Who invented marriage?

by doublelife 9 Replies latest jw friends

  • doublelife

    I made another thread that had nothing to do with this but other people's comments lead me to think about it so I made a new thread.

    The comment was from magwitch about sex without marriage not being wrong and I agree. I know that those who believe in the bible will say Adam and Eve were the first married couple but I no longer believe in the bible. I'm beginning to lean toward deism. And since I don't believe that there is any holy book from a creator, it made me wonder how marriage started. Humans are the only species that marry. Who invented it and why? Was it religion? Was it government with or without a religious agenda?

    It seems that the only people who still feel pre-marital sex is wrong are those who have a religion to base that belief on. So what came first? Marriage or religion? If it was religion, did it create marriage for the purpose of controlling when people can have sex? For the purpose of condemning people who have pre-marital sex and telling them they're sinners?

    Btw, I don't think marriage is bad. I don't want anyone to get that assumption from this post.

  • What-A-Coincidence

    This is an EXCELLENT question. The answer is... nobody. Marriage is not an invention. It is very literally, a discovery. It is ancient, going back beyond recorded history to all groups of people living continents apart and unable to communicate with each other. Like fire, they discovered it seperately. Marriage is the english word for "the human mating pair".

    It is that simple.

    Human intellectual ability has made it possible to recognise how life works (to some extent) in our species, and all species. Some form mating pairs extending beyond random sexual interactions.

    Ours is simply one of them.

  • believingxjw

    Marriage was invented by men who wanted to keep their mate from mating with other men. It's that simple.

  • OnTheWayOut

    This is a great subject, I understand "mating pairs" as WAC mentions but it doesn't really answer the question. Mating pairs might have been the way to go for primative humans ancestors for the protection of the little ones and therefore bred into us, but somewhere it became marriage. Marriage, by my understanding without research, is a religious institution. That's part of why religious people object so strongly to gay marriage.

    Marriage became recognized by society and government, but across the world in various belief systems. So I imagine someone could do quite a thesis on that.

  • doublelife

    I agree with OTWO, "mating pairs" doesn't answer the question of how it turned into marriage. There are other species that mate for life but without the marriage institution.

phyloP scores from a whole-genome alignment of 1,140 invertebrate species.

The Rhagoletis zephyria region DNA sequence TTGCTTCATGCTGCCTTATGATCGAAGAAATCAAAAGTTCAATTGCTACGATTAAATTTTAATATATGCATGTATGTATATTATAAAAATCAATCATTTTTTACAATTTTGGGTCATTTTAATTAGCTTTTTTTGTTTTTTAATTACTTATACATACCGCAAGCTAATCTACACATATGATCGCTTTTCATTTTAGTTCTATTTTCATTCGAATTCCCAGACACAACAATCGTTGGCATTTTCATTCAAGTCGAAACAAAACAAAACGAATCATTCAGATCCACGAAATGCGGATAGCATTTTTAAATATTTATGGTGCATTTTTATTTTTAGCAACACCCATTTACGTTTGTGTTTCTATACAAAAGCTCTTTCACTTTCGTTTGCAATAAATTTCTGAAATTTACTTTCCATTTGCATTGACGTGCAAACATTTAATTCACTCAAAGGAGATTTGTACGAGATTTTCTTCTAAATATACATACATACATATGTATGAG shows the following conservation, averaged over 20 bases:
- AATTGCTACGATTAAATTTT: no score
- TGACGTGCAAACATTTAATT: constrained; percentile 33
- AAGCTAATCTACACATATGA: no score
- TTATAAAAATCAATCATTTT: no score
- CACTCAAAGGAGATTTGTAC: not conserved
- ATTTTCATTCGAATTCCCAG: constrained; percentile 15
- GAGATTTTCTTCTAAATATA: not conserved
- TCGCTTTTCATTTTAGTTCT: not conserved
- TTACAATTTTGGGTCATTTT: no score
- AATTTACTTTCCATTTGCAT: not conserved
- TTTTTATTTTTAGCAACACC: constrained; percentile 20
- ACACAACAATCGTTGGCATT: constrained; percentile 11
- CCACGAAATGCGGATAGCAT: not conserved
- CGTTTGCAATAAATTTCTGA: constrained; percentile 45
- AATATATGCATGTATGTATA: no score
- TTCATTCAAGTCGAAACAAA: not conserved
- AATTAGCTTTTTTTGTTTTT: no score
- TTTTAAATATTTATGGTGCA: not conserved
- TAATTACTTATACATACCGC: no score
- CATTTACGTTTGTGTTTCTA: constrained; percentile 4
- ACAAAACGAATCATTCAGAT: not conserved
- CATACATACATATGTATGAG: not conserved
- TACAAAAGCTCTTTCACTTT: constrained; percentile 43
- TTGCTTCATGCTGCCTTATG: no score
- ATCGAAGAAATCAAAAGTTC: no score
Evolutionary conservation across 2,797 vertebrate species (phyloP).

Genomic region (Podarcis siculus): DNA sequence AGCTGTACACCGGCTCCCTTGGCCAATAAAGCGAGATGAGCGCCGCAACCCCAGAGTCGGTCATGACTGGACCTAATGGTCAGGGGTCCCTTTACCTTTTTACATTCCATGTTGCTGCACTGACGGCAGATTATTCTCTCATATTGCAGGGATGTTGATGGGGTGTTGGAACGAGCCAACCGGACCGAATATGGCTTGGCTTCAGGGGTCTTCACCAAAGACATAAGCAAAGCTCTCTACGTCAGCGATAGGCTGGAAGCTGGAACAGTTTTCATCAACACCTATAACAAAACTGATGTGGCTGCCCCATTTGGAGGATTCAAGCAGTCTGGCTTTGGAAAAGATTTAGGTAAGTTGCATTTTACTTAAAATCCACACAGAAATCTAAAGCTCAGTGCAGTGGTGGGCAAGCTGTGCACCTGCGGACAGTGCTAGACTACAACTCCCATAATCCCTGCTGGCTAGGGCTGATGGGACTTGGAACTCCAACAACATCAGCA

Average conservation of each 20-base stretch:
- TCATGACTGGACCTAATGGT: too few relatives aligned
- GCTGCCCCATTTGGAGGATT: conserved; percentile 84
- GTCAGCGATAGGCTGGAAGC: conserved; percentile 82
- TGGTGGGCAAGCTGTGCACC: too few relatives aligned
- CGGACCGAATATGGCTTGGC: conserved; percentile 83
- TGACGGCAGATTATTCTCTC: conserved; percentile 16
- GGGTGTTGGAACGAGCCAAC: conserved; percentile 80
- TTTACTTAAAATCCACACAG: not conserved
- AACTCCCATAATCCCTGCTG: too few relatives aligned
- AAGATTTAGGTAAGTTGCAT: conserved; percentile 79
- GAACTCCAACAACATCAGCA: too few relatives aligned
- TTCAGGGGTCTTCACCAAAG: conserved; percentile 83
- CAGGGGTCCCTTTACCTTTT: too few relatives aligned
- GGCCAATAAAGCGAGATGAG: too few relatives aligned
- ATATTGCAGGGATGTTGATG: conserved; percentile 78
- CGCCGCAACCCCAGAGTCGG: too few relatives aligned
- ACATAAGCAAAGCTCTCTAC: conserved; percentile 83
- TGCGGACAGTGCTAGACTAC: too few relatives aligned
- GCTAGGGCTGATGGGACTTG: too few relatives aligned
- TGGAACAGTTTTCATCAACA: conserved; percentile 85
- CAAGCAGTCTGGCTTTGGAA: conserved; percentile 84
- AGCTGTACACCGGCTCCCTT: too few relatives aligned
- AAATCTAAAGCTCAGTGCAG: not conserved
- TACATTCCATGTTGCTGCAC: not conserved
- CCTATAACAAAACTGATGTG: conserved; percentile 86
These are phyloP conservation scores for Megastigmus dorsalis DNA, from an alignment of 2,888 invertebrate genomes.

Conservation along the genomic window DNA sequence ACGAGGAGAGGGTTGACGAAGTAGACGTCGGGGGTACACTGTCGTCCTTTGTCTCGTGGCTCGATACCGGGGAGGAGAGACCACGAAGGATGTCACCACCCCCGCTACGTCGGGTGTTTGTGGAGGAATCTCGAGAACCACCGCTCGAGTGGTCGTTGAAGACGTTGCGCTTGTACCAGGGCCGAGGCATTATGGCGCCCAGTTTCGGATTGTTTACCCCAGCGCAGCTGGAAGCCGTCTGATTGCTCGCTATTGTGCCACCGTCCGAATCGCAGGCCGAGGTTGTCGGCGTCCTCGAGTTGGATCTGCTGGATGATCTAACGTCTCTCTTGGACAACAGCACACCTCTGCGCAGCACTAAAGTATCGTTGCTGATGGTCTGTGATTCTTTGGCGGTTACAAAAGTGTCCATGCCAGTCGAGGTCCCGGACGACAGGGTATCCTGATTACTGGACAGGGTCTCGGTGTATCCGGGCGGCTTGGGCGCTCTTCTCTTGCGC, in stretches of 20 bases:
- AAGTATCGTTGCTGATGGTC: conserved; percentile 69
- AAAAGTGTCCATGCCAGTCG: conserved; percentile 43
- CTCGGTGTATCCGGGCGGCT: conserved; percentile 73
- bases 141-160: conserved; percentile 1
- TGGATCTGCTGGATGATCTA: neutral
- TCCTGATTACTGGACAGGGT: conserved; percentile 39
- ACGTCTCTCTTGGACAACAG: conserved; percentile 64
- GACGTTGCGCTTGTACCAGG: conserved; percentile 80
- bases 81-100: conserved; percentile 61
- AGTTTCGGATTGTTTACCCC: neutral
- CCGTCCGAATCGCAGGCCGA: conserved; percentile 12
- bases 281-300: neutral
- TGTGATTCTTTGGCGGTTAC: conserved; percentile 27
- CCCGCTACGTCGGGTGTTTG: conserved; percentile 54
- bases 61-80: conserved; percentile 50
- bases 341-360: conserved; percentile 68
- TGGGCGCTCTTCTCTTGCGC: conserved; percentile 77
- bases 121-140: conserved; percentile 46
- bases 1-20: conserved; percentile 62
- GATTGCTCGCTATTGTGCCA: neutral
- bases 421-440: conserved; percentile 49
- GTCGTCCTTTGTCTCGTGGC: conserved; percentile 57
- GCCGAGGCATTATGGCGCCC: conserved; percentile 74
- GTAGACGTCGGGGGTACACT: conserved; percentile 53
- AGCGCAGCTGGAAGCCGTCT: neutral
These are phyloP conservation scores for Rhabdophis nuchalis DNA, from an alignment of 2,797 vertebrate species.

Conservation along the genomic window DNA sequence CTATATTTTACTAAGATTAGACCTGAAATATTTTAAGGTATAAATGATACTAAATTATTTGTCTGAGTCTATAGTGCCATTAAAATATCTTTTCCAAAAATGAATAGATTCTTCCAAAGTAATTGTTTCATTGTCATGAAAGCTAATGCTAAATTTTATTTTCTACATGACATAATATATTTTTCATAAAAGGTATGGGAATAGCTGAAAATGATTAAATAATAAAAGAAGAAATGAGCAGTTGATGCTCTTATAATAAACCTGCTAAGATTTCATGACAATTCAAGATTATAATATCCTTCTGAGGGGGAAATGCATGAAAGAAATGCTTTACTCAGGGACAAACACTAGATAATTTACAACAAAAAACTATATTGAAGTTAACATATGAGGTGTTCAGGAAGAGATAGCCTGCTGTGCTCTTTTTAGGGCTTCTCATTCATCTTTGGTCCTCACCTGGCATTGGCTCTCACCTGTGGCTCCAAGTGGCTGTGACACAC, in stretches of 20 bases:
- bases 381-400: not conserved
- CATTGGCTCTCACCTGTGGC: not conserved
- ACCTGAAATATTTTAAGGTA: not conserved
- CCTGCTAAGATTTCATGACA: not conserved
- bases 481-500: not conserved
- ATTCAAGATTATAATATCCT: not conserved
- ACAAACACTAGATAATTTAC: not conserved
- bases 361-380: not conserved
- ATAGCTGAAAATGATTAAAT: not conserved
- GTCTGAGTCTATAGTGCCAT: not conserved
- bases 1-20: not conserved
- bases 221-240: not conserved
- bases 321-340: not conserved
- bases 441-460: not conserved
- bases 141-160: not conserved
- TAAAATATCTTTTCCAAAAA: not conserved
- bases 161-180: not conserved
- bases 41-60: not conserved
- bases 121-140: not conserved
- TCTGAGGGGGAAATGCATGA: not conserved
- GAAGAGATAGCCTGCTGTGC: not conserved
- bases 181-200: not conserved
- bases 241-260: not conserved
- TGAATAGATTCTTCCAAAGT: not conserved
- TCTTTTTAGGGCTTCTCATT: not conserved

• believingxjw

    Human marriage is the human edition of what is found in many mammals where the male of the species picks and protects his females from other males. Ancient marriage was not monogamous for the men, but closer to what is found among many mammals; multiple female partners and one male partner. Human marriage is very much a part of the territorial male tendency.

    It is monogamous marriage that has a religious basis not marriage itself.

  • doublelife

    Found this at Wikipedia


    Various cultures have had their own theories on the origin of marriage. One example may lie in a man's need for assurance as to paternity of his children. He might therefore be willing to pay a bride price or provide for a woman in exchange for exclusive sexual access.

    This would explain why woman have often been viewed as a possession.

  • rebel8

    I think the practice of wedding ceremonies evolved during the time when humans were still primitive, symbolic, inventing rituals in an attempt to control the unpredictable/dangerous enviroment they didn't understand (rain dances and such).

    Mating for life had (has) its benefits, such as security, safety, teamwork when it comes to obtaining food and raising a family. The book The Descent of Woman discusses the author's theory, and IMO it makes a lot of sense.

  • Perry

    Probably hardwired in to some degree. Most hookbills (parrots) mate for life.

  • WTWizard

    It is just a system to lock people into one partner. Which would not be so bad if it wasn't for the regulations and stagnation that is so widespread in society. But, when one or both partners becomes trapped in a rut, they take marriage for granted. Pretty soon, it becomes boring--which is the root cause of "infidelity". Lose the boredom, lose the stagnation, and you will probably lose much of the infidelity as well.

    The same regulations that create these problems also creates the need to "marry". That way, they can figure out who is supposed to get the benefits, how to dole out the taxes, and which children are supposed to get which rights and responsibilities. It also allows them to punish people for infidelity (in fact, many states and countries have laws against adultery still on the books, some with the death penalty attached). And, it also allows them to make the consequences of stagnation too difficult to bear--divorce is always a messy business and can get pretty expensive.

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